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Sigma*: Symbolic Learning of Input-Output Specifications

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I will present Sigma, a novel technique for learning symbolic models of software behaviour. Sigma targets synthesis of stream programs. Stream programs, consisting of interconnected filters processing sequences of data items, often have to be optimised against a variety of goals, e.g., speed, latency, throughput, etc. For instance, a compiler might want to place a ``cheap’’ filter that drops data before a ``costly’’ one that does processing, or fuse two filters when it is profitable to trade pipeline parallelism for lower communication cost. Sigma learns faithful input-output models of arbitrarily structured filters by a novel Angluin-style learning algorithm based on dynamic symbolic execution and counterexample-guided abstraction refinement. Inferred models, acting as behavioural specifications, can be effectively composed and checked for equivalence. For instance, to check whether two filters can be safely reordered we check whether the composition of inferred models commutes. In addition, the inferred models can be executed concurrently, enabling automated parallelisation of irregular loop nests that are not polyhedral, disjoint or with a static pipeline structure. In preliminary experiments, in addition to enabling optimisations of several real-world stream benchmark programs not possible with current tools, Sigma-generated models yielded on average three-fold speedups over the most optimized gcc-generated code by synthesising SIMD code using Intel SSE intrinsics (for stateless models) and GPU code using CUDA (for stateful models).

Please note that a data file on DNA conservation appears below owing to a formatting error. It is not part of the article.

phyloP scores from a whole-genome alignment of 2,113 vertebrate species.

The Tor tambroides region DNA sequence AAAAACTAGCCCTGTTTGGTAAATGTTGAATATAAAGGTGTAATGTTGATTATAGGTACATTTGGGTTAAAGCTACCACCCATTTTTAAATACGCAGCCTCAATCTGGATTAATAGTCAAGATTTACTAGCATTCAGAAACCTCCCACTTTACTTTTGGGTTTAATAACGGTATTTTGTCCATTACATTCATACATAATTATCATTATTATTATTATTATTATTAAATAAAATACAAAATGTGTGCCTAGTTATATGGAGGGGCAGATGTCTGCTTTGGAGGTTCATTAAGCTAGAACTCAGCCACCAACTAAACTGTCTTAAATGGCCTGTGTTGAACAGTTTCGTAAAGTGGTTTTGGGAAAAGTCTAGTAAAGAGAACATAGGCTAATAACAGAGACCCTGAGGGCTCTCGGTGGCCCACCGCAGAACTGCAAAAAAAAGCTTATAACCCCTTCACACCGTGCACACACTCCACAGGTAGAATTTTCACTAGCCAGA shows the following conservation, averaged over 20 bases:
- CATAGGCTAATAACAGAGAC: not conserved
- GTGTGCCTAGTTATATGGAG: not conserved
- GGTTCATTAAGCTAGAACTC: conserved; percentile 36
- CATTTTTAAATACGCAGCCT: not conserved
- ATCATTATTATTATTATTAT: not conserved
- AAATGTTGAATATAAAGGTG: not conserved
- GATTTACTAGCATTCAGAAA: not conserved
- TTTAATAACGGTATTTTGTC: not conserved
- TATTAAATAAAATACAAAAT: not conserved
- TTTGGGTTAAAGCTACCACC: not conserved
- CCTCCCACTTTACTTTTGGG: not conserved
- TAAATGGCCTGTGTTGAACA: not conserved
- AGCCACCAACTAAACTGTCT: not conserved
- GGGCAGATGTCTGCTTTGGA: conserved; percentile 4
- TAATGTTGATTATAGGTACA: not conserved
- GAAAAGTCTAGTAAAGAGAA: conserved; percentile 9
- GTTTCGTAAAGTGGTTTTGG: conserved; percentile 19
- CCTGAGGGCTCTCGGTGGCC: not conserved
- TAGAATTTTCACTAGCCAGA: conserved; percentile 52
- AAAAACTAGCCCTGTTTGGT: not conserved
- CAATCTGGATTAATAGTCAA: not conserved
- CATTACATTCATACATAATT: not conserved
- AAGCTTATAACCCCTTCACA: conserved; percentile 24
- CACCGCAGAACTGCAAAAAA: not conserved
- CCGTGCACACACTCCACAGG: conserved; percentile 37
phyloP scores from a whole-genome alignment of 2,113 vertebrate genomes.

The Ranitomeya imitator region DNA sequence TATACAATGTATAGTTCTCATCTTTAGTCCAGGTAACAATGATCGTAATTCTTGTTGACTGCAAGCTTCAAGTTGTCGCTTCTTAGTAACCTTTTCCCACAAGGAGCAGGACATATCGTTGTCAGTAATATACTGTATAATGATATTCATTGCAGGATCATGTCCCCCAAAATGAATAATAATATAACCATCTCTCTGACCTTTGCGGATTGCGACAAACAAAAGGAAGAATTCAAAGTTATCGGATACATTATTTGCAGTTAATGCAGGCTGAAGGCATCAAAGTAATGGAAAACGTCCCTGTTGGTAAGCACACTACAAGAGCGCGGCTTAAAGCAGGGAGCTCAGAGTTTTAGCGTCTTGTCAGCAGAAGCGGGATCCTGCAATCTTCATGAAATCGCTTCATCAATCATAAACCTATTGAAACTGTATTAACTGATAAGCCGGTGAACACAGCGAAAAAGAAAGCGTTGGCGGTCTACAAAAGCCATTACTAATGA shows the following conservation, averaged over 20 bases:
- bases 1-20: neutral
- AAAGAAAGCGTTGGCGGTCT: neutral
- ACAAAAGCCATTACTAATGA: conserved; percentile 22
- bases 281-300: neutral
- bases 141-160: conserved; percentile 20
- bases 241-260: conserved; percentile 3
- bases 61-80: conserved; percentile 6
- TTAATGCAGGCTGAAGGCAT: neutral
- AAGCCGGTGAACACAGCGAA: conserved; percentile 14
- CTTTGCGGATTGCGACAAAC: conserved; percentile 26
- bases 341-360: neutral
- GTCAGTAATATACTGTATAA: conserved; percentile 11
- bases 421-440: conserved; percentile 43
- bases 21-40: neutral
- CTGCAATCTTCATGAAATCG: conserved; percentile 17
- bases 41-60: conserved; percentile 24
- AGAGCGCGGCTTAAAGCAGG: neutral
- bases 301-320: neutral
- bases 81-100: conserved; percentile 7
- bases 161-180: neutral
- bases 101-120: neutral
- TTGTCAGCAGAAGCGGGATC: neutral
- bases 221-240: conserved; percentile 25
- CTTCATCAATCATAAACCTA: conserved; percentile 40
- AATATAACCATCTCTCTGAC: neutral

This talk is part of the Semantics Lunch (Computer Laboratory) series.

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